December 24, 2022 —On a blizzardy Christmas Eve, we were cozied in with Steph’s family high on windblown Miller Hill. The snow was coming down for hours and hours and the winds had picked up and big drifts were everywhere. While eight of us ate dinner, near the exposed lake side of the house, there were times it felt like someone was knocking against the eaves. It was giant gusts of wind.
“The north wind is going to carry Santa to our house faster than a supersonic jet,” was said for the benefit of the one young believer at the table. And soon the clang of dishes, music, the soft tearing of paper and the crackling fire was all we were hearing. At 11 pm, Hawthorn, Sonny and I headed home on desolate roads while the rest of the family finished a movie. My stoic teenager was talkative so I drove slow to make this conversation last.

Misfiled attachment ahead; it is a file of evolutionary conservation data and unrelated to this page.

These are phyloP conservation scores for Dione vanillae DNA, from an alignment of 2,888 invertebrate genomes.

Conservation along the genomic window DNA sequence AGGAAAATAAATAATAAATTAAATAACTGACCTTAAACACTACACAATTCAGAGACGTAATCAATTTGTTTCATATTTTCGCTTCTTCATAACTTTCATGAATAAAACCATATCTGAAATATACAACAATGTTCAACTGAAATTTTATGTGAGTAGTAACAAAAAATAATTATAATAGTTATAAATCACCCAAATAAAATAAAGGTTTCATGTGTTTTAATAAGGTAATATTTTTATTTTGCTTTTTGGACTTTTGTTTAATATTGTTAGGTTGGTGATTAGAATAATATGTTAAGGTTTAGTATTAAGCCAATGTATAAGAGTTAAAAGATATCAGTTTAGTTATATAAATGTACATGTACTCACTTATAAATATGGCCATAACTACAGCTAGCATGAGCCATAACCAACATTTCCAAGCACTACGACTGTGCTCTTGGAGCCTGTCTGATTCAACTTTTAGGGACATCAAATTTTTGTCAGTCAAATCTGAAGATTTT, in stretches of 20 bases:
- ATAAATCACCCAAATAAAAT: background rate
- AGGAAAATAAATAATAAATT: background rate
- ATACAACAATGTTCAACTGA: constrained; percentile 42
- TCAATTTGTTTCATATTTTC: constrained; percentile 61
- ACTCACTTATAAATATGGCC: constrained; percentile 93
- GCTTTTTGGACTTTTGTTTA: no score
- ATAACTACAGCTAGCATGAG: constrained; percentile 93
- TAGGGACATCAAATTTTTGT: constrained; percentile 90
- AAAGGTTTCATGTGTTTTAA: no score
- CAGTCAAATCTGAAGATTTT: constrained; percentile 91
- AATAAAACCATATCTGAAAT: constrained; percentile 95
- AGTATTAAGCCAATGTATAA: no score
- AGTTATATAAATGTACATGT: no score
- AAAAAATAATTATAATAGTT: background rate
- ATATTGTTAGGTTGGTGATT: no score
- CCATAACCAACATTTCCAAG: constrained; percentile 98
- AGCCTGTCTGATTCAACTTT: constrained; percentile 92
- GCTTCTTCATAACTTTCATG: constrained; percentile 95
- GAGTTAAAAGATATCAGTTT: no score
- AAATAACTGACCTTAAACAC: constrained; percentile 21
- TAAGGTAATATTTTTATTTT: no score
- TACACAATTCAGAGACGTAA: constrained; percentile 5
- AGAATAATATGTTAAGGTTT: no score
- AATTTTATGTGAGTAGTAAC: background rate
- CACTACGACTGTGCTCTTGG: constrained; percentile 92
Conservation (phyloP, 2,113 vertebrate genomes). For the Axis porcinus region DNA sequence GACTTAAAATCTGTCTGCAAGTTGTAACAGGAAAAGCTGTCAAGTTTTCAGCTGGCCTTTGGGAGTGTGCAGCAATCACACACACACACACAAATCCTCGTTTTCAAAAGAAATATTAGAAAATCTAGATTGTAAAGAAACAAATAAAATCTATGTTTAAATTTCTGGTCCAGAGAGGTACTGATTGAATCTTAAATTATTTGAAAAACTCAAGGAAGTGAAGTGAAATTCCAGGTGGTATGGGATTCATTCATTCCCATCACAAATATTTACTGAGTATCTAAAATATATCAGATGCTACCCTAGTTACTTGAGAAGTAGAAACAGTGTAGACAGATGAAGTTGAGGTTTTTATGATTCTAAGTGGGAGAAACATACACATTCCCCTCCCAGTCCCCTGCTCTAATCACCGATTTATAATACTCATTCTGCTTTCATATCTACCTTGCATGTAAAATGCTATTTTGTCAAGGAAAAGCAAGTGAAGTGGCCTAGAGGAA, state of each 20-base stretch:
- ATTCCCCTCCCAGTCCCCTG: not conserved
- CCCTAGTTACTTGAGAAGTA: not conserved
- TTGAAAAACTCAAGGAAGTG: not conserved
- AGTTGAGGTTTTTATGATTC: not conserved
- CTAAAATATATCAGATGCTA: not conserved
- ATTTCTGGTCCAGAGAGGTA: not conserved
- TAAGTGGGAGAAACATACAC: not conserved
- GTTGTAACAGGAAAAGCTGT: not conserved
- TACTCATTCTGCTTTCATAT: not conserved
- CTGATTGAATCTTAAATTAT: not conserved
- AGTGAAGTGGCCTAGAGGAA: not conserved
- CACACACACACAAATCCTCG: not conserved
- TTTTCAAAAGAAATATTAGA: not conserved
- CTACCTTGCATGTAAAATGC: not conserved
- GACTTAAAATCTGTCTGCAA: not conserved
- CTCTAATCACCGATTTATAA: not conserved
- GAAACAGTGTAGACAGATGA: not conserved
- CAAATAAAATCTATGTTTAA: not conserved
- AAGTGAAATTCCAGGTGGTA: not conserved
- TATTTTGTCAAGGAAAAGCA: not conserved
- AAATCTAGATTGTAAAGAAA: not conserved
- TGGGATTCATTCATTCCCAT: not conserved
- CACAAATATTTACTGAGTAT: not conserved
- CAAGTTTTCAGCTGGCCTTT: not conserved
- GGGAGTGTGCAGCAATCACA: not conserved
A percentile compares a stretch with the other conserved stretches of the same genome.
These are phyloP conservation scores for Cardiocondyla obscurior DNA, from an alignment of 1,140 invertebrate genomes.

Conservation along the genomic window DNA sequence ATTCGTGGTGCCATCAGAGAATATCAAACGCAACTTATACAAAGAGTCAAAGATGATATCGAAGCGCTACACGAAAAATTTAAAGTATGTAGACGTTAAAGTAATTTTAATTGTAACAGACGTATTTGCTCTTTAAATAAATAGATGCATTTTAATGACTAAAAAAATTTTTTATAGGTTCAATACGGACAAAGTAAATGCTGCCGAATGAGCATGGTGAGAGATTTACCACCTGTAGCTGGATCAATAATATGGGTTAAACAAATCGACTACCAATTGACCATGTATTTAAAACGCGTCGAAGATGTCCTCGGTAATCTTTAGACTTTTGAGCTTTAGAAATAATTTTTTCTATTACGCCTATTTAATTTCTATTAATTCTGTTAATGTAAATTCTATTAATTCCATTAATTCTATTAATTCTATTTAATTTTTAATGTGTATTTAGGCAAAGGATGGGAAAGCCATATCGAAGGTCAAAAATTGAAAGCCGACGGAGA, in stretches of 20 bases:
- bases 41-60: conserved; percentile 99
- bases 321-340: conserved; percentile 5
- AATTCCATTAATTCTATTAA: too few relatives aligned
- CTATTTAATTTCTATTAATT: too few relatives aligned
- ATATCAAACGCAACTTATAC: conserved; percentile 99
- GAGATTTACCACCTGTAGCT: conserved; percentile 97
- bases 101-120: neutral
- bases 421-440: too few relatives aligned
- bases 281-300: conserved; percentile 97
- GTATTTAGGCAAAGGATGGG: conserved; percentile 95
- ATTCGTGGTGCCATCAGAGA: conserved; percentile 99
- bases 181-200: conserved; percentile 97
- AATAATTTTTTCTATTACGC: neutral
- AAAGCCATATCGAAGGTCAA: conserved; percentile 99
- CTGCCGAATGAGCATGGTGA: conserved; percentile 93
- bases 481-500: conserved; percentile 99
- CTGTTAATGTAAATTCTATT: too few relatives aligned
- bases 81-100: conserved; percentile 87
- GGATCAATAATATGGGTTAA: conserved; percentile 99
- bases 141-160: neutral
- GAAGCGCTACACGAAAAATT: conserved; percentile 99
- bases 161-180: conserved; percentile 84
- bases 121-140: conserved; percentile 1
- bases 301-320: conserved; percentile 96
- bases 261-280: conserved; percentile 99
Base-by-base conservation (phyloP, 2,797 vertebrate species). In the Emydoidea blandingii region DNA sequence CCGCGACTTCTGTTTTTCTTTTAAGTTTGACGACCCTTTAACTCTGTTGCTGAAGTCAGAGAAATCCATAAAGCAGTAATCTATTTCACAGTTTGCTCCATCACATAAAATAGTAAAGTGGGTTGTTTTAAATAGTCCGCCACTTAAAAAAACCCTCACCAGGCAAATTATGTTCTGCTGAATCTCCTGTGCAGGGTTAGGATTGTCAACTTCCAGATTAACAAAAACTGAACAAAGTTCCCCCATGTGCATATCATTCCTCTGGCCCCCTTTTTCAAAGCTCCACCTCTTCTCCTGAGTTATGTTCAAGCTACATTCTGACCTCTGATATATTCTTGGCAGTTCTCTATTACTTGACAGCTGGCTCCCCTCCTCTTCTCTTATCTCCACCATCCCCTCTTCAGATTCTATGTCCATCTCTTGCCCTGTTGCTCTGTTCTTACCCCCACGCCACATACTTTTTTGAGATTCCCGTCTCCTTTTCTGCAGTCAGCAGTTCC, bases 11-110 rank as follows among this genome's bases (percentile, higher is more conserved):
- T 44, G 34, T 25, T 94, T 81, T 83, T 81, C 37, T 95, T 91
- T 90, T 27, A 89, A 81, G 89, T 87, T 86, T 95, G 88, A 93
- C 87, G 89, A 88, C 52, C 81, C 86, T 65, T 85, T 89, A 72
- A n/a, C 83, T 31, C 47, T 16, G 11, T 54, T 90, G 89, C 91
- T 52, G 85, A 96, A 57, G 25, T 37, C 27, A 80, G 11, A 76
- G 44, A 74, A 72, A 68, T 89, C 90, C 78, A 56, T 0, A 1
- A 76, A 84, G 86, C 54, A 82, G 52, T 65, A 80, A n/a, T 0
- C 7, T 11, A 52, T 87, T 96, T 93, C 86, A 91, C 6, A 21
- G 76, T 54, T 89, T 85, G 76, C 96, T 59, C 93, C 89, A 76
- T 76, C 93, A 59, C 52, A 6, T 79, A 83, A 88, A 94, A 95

As we talked, we watched gusts of wind sweep up snow off the trees and ground and spin it into swirling white ghosts in our headlights. Drifts squeezed us into one lane. I turned down Basch Road but immediately was stopped by a three foot drift. We were able to go down Lake Michigan Road and pushed through waves of drifts to peek at Lake Michigan. We looked directly into the dark and fierce northwind.
We were silent now. The winds made a soft rhythmic rumble against the car. It felt adventurous to be out–- Hawthorn, Sonny and I staring out into the eye of the Christmas Blizzard 2022.